Discussions of authority and obedience are another area ripe for the fundamental attribution error. In my class we watch a clip about the Stanford Prison experiment, read about Millgram’s electrocution experiments, and the like. Students learn about all these examples of obedience with disbelief. Students almost always say something like, “Well all this research shows is there are some gullible and obedient people out there.” Here again is the fundamental attribution error. My students believe that these “obedient people” are fundamentally different than they are. A quick way to neutralize this self-serving logic is to ask the class, “how many of you think this is true? Show of hands who thinks that ‘people are gullible and obedient’?” Almost every hand in the class goes up. “Okay, now how many of you think you are gullible and obedient?” Not a single hand goes up. “Oh, so this is something ‘people do’ but none of you do it. Huh, that’s strange.” This is a great launching point for a discussion of the fundamental attribution error.

*The fundamental attribution error comes from social psychology (as far as I know). So it kinda makes sense that it’s not featured in a 101 text.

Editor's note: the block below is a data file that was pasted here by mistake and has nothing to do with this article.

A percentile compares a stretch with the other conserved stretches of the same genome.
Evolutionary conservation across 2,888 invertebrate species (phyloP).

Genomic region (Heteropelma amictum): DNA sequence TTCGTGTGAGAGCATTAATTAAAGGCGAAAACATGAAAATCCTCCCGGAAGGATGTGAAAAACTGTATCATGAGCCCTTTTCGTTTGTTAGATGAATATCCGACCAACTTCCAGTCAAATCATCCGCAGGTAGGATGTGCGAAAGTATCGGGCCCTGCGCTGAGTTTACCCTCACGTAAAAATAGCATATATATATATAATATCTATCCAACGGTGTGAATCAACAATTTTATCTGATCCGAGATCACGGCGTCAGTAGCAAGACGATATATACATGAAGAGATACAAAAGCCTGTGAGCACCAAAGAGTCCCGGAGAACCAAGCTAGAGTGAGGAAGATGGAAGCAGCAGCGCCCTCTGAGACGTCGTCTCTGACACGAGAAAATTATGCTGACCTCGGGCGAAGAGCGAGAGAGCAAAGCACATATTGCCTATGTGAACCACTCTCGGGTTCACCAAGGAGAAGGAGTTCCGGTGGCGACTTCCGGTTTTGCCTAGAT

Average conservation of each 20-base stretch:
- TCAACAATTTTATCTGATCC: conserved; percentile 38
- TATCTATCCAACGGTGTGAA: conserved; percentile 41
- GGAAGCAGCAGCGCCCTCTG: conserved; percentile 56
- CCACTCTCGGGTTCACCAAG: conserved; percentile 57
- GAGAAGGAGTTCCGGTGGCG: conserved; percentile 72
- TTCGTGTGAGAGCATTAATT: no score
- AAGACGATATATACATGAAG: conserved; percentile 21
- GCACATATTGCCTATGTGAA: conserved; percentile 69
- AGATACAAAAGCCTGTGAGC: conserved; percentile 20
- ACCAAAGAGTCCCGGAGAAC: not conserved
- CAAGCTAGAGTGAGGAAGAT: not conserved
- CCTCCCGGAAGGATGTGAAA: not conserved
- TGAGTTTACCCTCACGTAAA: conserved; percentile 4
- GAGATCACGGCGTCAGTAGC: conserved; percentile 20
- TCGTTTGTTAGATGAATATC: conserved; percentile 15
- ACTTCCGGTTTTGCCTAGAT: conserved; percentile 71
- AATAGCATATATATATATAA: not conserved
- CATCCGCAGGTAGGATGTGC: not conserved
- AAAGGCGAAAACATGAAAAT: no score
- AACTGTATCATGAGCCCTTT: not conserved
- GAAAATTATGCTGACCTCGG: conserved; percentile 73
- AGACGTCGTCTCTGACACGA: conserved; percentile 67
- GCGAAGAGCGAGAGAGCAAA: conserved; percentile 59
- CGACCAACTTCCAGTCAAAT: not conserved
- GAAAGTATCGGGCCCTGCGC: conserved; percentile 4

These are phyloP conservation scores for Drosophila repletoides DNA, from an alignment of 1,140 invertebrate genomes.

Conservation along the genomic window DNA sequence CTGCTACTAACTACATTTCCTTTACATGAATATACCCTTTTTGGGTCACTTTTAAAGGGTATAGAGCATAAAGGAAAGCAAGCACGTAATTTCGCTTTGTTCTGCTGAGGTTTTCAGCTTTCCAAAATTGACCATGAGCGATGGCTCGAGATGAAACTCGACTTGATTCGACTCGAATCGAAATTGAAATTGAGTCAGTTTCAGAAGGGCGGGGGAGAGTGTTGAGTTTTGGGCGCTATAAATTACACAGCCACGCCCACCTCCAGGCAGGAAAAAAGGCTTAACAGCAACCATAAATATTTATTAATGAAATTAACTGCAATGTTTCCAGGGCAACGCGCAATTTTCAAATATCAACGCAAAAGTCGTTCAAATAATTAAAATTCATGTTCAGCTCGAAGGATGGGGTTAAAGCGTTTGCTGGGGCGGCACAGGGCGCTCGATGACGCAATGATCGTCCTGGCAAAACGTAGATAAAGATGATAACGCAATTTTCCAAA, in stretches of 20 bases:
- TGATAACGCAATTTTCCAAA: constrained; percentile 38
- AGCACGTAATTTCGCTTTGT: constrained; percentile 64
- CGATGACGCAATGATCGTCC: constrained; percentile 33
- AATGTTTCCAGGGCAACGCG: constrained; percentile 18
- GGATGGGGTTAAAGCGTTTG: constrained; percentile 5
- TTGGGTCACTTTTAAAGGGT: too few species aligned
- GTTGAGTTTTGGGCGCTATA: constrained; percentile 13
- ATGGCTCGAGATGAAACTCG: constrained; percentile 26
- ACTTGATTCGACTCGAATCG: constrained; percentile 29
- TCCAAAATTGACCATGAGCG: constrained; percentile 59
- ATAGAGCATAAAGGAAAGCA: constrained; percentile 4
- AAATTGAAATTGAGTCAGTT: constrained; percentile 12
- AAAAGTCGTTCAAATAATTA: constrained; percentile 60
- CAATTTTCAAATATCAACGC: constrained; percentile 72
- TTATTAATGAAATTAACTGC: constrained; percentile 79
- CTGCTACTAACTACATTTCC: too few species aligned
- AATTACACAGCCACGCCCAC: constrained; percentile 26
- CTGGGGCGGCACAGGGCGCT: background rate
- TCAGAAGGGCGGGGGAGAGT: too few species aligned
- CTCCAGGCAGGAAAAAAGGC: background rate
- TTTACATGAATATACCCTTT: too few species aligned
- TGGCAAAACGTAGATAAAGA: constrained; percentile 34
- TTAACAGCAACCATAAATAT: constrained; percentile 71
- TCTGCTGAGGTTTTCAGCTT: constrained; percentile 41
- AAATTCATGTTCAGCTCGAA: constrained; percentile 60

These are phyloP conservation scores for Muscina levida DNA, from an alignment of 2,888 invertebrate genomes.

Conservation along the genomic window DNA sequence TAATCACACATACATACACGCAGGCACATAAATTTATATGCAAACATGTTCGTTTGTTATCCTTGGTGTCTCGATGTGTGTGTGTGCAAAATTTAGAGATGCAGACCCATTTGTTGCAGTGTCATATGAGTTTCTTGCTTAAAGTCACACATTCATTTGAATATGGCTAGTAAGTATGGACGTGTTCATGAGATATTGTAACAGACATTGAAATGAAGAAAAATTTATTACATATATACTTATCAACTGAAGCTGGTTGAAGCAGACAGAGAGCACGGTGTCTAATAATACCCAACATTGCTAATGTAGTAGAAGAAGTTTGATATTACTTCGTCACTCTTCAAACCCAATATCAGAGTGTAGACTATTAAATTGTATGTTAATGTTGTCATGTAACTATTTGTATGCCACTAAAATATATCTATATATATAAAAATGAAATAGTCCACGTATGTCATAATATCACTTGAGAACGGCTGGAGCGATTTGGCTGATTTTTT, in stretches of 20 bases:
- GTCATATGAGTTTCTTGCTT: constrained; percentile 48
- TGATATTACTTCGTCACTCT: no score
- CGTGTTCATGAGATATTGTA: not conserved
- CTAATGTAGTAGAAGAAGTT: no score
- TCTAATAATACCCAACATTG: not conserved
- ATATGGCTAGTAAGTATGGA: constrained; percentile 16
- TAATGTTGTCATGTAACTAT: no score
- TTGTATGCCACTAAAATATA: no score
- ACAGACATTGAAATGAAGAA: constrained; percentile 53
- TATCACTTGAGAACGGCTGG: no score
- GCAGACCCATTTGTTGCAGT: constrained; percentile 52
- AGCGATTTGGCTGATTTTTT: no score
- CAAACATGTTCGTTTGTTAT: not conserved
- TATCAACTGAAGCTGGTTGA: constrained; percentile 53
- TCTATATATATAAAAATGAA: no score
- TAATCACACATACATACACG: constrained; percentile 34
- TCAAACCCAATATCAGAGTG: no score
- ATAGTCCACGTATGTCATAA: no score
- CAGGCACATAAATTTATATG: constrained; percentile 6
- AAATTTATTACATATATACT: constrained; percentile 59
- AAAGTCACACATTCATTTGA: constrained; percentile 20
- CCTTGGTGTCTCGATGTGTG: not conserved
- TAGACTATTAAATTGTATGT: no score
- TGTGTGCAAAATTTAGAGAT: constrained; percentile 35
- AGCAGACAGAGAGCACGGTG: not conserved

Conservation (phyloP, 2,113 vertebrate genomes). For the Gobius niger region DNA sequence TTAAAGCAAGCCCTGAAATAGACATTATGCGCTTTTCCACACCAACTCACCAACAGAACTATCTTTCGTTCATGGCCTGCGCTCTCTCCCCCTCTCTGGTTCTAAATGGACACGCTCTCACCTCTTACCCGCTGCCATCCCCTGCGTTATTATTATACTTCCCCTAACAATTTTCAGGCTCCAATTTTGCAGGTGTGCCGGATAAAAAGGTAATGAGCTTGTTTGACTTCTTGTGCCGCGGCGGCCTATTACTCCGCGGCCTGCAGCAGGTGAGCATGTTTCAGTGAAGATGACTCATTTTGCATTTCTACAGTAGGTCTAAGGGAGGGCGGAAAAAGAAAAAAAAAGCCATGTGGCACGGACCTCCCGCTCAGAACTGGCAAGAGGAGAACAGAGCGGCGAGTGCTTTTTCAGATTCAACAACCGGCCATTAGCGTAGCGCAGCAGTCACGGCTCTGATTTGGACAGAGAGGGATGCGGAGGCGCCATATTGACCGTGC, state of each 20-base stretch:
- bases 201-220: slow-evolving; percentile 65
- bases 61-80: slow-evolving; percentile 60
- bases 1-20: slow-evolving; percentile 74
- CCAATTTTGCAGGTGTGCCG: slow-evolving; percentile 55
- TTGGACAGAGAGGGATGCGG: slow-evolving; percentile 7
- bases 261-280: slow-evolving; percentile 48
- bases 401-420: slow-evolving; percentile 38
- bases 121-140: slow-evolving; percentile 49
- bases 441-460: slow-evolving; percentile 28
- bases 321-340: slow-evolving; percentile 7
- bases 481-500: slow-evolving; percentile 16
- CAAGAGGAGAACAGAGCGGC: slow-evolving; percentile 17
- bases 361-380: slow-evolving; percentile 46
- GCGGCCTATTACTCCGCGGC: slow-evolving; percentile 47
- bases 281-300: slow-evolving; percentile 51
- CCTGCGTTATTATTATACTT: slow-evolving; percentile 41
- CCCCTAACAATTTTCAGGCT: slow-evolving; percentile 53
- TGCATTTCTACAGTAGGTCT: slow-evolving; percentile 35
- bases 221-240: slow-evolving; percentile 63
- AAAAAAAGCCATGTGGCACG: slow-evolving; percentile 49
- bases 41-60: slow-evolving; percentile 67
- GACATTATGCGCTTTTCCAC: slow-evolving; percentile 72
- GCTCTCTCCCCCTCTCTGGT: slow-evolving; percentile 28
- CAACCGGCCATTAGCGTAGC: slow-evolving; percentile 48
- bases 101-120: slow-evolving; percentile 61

If there is one thing The Daily Show does better than anyone, it’s expose hypocrisy. This is helpful when teaching conflict theory. One of the central tenants of conflict theory (and hegemony more directly) is that those in power use their influence to cast their behaviors in the best light possible. These powerful actors similarly use the media to cast the least powerful in society in the worst possible light. (Note: I spoke about this last year, read that post here)

J. Stewart and the Daily Show gang’s coverage of the Wisconsin Gov. Scott Walker’s attempt to abolish the teachers union’s ability to collectively bargain has been particularly on point. Stewart effectively juxtaposes the cable news media’s presentation of the “lazy, fat cat, undeserving teachers” making $50k a year to the “job creating Wall Street executive” making $250+ who deserve a continuation of the Bush tax break. Even more damming is the video of the same people saying one thing for the rich and the exact opposite for teachers. While Stewart’s brashness is not conducive to everyone’s teaching style, I find my students have a better understanding of conflict theory/hegemony after watching clips like this.

Here’s a bonus clip that shows how the media rejoice when big banks like J.P. Morgan and Goldman Sacs rake in the dough because the Fed is literally giving them the money to sell to the US government to pay back the TARP money we gave them. While students may need some help following this cycle, they are appalled to learn how the big banks receive this government handout.

<!– "I want you to stand perfectly still & expressionless for 15 minutes outside the union," that is what I told my 262 soc101 students yesterday as I surprised them with an activity called "Doing Nothing". The Doing Nothing activity, originally designed by Karen Bettez Halnon, is a modification on the classic break-a-norm activity.